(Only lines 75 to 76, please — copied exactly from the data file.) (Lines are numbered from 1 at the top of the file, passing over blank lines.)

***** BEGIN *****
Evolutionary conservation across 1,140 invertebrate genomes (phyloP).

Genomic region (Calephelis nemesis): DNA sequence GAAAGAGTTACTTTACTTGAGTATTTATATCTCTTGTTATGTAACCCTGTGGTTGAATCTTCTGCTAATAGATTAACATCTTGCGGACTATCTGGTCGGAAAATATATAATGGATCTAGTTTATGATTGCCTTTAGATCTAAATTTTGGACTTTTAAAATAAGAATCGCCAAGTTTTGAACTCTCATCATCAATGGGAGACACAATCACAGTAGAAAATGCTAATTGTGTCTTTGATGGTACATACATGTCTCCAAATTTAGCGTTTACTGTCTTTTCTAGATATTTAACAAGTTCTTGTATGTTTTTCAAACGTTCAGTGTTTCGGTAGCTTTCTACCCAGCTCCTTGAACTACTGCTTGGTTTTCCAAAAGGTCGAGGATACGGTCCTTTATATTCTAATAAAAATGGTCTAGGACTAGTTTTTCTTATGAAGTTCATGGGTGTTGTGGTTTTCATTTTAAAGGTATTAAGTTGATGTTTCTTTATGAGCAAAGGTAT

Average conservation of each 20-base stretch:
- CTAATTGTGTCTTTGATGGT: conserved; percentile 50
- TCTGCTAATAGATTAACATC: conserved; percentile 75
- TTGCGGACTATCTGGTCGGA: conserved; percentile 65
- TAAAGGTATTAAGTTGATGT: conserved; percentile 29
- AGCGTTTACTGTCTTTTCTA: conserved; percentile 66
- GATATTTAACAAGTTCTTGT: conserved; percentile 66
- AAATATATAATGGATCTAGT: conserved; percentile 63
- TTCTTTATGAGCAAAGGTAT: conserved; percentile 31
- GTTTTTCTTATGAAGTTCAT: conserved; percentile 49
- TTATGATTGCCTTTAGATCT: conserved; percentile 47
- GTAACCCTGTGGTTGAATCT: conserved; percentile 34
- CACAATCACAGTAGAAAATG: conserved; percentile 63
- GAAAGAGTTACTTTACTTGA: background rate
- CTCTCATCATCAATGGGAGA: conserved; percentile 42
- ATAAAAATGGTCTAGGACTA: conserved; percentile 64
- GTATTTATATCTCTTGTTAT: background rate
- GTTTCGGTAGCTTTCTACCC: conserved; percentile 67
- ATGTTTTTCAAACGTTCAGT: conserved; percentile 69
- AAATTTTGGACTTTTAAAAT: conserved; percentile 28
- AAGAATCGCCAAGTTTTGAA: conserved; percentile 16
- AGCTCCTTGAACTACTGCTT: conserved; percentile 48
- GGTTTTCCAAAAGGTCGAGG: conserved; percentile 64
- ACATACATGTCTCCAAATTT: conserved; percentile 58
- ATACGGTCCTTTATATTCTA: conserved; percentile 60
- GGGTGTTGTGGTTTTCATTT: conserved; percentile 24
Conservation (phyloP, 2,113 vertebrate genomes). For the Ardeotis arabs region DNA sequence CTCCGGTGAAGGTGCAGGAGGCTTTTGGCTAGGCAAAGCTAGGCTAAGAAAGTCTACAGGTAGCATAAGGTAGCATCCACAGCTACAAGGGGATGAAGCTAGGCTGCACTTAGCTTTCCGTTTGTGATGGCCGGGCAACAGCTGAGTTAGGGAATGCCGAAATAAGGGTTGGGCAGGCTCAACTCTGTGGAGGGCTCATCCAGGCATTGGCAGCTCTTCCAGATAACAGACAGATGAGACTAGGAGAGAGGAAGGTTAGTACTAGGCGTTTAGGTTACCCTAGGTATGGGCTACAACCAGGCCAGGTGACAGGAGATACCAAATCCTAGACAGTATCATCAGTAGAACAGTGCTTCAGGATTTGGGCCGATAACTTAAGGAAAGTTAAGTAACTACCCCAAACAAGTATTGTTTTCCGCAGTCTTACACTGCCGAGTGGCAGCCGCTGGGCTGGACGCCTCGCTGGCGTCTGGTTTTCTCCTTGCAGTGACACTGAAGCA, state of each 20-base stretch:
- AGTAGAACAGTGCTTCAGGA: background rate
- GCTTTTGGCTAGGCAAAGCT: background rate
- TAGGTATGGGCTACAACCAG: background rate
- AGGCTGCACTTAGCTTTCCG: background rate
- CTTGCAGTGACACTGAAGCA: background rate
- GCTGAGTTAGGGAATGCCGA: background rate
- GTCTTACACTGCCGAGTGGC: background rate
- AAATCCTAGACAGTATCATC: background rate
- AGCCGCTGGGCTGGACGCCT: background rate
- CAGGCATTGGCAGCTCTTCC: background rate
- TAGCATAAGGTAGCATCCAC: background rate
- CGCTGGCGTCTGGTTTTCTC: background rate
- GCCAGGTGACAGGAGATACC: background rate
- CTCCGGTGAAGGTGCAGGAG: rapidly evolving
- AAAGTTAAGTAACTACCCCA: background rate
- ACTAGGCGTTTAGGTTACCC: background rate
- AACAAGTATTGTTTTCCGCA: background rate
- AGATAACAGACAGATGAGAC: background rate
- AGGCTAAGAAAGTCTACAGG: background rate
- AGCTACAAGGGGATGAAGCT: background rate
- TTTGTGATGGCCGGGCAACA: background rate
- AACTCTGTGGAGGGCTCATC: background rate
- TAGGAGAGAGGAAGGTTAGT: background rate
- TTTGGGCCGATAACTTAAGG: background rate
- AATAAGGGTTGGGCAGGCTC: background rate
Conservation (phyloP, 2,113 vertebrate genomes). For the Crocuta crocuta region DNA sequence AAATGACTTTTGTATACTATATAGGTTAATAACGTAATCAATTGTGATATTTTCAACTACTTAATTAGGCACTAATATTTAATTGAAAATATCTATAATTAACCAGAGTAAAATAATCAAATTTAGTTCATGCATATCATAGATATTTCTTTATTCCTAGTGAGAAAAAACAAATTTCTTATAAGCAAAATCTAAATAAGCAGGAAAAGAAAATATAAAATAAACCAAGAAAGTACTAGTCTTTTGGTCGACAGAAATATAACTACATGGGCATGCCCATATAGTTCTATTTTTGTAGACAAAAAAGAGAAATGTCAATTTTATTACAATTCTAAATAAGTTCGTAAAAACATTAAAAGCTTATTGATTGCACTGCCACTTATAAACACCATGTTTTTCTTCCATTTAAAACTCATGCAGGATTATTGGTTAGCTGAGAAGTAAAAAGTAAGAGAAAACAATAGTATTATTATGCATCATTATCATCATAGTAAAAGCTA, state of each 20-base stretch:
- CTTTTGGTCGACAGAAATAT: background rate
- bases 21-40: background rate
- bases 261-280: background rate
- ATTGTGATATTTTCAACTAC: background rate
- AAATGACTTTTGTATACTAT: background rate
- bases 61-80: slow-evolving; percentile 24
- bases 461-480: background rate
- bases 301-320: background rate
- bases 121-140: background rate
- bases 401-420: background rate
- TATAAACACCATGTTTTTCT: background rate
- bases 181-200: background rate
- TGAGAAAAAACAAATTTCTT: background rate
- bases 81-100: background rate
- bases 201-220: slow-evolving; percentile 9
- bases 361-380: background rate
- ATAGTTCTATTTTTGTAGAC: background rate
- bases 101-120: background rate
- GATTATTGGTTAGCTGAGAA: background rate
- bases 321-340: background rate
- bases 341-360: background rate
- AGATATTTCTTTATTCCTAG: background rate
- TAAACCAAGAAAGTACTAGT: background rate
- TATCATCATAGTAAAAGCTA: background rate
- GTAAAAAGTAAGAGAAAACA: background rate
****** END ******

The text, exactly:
- bases 321-340: background rate
- bases 341-360: background rate